"For Fourth Amendment purposes, the reasonableness of an officer's belief must be assessed in light of the particular circumstances confronting the officer at the time." Kerman v. City of New York, 261 F.3d 229, 235 (2d Cir. 2001); see also Harris v. O'Hare, 770 F.3d 224, 234 (2d Cir. 2014) ("We employ an objective test in deciding whether a claimed exigency justifies a warrantless intrusion on Fourth Amendment interests[, ]* * * [which] turns on an examination of the totality of circumstances confronting law enforcement agents in the particular case." (quotations, alterations and citation omitted)). The Supreme Court has "repeatedly rejected a subjective approach, asking only whether the circumstances, viewed objectively, justify the action." King, ___ U.S. ____. 131 S.Ct. at 1859 (quotations, emphasis and citation omitted).

The Supreme Court has long recognized "certain categories of permissible warrantless searches." Fernandez, U.S. ___, 134 S.Ct. at 1132; see also King, ___ U.S. ___, 131 S.Ct. at 1856 ("[T]he warrant requirement is subject to certain reasonable exceptions.") "One well-recognized exception [to the warrant requirement] applies when the exigencies of the situation make the needs of law enforcement so compelling that a warrantless search is objectively reasonable under the Fourth Amendment." King, ___ U.S. ___, 131 S.Ct. at 1856 (quotations, brackets and citations omitted); accord Michigan v. Fisher, 558 U.S. 45, 47, 130 S.Ct. 546, 175 L.Ed.2d 410 (2009).

"[W]hether the officers had probable cause * * *, is the first requirement for a warrantless search on the basis of exigent circumstances." Harris, 770 F.3d at 232. "[P]robable cause is a fluid concept- turning on the assessment of probabilities in particular factual contexts- not readily, or even usefully, reduced to a neat set of legal rules." Harris, 770 F.3d at 232 (brackets in original) (quoting Illinois v. Gate 462 U.S. 213, 232, 103 S.Ct. 2317, 76 L.Ed.2d 527 (1983)). The "probable cause requirement must be applied by reference to the circumstances then confronting the officer, including the need for a prompt assessment of sometimes ambiguous information concerning potentially serious consequences." Tierney v. Davidson, 133 F.3d 189, 196-97 (2d Cir. 1998) (quotations, brackets and citation omitted).

Although "an uncorroborated and anonymous 911 call is [not] sufficient to establish probable cause for a warrantless entry into a dwelling, " Kerman, 261 F.3d at 236, the 911 call in this case was not, in fact, anonymous. Rather, Napoli provided her name and place of employment, i.e., the Suffolk County Adult Protective Services, which, inter alia, "provides services for persons over 18 who are physically and mentally impaired and who are in a situation where they are harmed or threatened with harm by the actions of themselves or others" and authorizes referrals for its services to be kept confidential and "made anonymously." www.suffolkcountyny.gov/Departments/Social Services/FamilyandChildrenServices.aspx. Accordingly, unlike anonymous 911 calls which lack any indicia of reliability, see, e.g. Kerman, 261 F.3d at 236, Napoli's 911 call was made from an identifiable and reliable source and was sufficient to provide a reasonable officer with probable cause to believe that exigent circumstances existed at the Soller residence.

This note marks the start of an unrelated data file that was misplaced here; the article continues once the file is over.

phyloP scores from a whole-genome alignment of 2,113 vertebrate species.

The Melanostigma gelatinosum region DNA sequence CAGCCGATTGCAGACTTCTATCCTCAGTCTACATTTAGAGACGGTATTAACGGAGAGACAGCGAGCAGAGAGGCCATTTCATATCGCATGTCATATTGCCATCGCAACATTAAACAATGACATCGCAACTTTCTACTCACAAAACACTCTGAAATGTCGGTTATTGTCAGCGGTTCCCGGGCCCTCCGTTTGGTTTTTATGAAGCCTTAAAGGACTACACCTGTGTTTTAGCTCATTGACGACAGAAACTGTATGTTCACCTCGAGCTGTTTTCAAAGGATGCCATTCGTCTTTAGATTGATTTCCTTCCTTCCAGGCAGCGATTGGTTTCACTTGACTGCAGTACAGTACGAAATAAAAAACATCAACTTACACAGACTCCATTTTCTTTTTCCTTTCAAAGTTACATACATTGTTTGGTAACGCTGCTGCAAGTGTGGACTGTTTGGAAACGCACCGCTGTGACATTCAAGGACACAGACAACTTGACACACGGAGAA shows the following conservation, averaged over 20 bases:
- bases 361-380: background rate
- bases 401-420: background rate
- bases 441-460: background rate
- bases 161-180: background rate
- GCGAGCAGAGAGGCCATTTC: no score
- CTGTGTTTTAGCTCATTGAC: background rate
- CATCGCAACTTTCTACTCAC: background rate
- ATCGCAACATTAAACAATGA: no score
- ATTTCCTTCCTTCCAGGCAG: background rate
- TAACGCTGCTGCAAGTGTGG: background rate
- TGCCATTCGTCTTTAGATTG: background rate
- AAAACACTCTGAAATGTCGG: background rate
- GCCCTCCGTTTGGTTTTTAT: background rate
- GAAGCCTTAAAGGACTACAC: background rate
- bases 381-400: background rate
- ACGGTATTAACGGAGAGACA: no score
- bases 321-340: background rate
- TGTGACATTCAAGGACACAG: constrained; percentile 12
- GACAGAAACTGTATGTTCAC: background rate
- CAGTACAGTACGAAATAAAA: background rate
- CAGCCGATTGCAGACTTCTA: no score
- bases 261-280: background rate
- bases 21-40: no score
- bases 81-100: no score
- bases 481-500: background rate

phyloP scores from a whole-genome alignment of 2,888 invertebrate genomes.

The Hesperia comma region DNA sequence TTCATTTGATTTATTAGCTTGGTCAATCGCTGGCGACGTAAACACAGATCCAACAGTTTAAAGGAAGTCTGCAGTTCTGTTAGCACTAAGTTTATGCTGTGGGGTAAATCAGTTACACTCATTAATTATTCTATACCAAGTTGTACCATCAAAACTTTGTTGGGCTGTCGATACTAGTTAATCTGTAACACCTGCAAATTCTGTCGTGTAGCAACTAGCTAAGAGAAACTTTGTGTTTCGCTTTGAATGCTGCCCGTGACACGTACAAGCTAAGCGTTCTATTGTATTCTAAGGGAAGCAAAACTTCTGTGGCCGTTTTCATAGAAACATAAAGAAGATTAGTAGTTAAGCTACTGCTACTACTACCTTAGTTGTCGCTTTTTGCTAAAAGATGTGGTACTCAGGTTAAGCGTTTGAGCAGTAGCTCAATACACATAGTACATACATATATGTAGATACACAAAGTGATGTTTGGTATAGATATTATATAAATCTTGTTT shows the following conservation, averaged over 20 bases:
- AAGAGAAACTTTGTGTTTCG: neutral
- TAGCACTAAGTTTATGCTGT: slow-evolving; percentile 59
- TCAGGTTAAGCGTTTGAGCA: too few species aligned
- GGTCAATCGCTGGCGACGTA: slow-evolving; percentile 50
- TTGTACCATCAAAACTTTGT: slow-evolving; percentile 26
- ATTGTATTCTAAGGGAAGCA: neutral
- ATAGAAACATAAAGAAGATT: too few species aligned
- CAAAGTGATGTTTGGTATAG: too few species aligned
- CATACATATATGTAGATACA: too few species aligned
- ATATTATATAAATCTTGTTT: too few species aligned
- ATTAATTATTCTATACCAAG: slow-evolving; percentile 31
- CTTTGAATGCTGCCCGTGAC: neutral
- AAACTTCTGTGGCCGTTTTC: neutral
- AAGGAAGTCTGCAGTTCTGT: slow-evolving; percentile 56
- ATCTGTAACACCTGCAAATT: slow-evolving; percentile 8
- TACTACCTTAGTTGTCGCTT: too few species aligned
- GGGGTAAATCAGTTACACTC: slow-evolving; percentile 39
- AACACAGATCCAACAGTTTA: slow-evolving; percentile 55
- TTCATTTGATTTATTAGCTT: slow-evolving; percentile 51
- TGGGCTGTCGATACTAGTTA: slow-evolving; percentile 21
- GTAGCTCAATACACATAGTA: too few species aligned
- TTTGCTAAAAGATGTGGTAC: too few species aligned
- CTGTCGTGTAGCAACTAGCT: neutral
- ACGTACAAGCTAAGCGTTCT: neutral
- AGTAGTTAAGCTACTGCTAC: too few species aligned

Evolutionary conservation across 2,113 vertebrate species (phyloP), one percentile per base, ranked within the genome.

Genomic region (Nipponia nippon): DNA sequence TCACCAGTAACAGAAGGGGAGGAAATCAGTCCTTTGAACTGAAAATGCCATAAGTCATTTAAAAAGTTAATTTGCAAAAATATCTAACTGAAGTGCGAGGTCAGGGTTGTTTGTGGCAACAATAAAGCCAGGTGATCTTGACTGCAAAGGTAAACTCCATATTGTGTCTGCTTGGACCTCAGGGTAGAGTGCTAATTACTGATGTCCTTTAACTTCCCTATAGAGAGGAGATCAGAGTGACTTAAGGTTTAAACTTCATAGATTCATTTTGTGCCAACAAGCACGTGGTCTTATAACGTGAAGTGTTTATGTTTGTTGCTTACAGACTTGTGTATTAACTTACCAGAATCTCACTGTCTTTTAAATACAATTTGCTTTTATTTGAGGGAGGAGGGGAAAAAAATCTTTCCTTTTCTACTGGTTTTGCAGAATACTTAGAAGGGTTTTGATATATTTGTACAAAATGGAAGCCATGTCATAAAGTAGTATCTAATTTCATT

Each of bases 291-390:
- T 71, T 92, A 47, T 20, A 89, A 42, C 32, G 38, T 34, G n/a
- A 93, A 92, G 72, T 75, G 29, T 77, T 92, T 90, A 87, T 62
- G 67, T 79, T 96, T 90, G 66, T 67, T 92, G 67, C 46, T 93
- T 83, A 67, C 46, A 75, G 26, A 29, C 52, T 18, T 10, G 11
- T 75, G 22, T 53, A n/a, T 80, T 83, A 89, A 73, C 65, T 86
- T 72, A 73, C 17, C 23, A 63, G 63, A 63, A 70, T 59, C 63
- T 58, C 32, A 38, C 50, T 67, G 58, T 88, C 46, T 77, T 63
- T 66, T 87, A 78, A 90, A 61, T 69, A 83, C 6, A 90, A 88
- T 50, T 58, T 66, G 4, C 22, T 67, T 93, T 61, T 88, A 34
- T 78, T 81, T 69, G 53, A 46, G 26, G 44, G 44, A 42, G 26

The Supreme Court "has identified several exigencies that may justify a warrantless search of a home." King, ___ U.S. ___, 131 S.Ct. at 1856. "Under the emergency aid' exception, * * * officers may enter a home without a warrant to render emergency assistance to an injured occupant or to protect an occupant from imminent injury." King, U.S. ___, 131 S.Ct. at 1856 (quotations and citation omitted); leg also Brigham City, Utah v. Stuart, 547 U.S. 398, 403, 126 S.Ct. 1943, 164 L.Ed.2d 650 (2006) ("One exigency obviating the requirement of a warrant is the need to assist persons who are seriously injured or threatened with such injury."); Tierney, 133 F.3d at 196 ("[P]olice officers may enter a dwelling without a warrant to render emergency aid and assistance to a person whom they reasonably believe to be in distress and in need of that assistance." (quotations and citation omitted)). "This emergency aid exception' does not depend on the officers' subjective intent or the seriousness of any crime they are investigating when the emergency arises." Fisher, 558 U.S. at 47, 130 S.Ct. 546; see also Brigham City, 547 U.S. at 404, 126 S.Ct. 1943 ("The officer's subjective motivation is irrelevant.") "It requires only an objectively reasonable basis for believing * * * that a person within the house is in need of immediate aid[, ]" Fisher, 558 U.S. at 47, 130 S.Ct. 546 (quotations, brackets and citations omitted), i.e., "that medical assistance was needed, or persons were in danger[.]" Id.; see also Kerman, 261 F.3d at 236 ("Probable cause for a forced entry in response to exigent circumstances requires finding a probability that a person is in danger.") "Officers do not need ironclad proof of a likely serious, life-threatening injury to invoke the emergency aid exception[, ]" Fisher, 558 U.S. at 49, 130 S.Ct. 546 (quotations omitted), and the court must refrain from "replac[ing] th[e] objective inquiry into appearances with [a] hindsight determination that there was in fact no emergency." Id.; see also Ryburn v. Huff, ___ U.S. ___, 132 S.Ct. 987, 991-92, 181 L.Ed.2d 966 (2012) ("[J]udges should be cautious about second-guessing a police officer's assessment, made on the scene, of the danger presented by a particular situation. * * * [R]easonableness must be judged from the perspective of a reasonable officer on the scene, rather than with the 20/20 vision of hindsight' * * *." (quotations and citation omitted)). "[T]he ultimate determination of whether a search was objectively reasonable in light of exigent circumstances is a question of law * * *." United States v. Andino, 768 F.3d 94, 98 (2d Cir. 2014).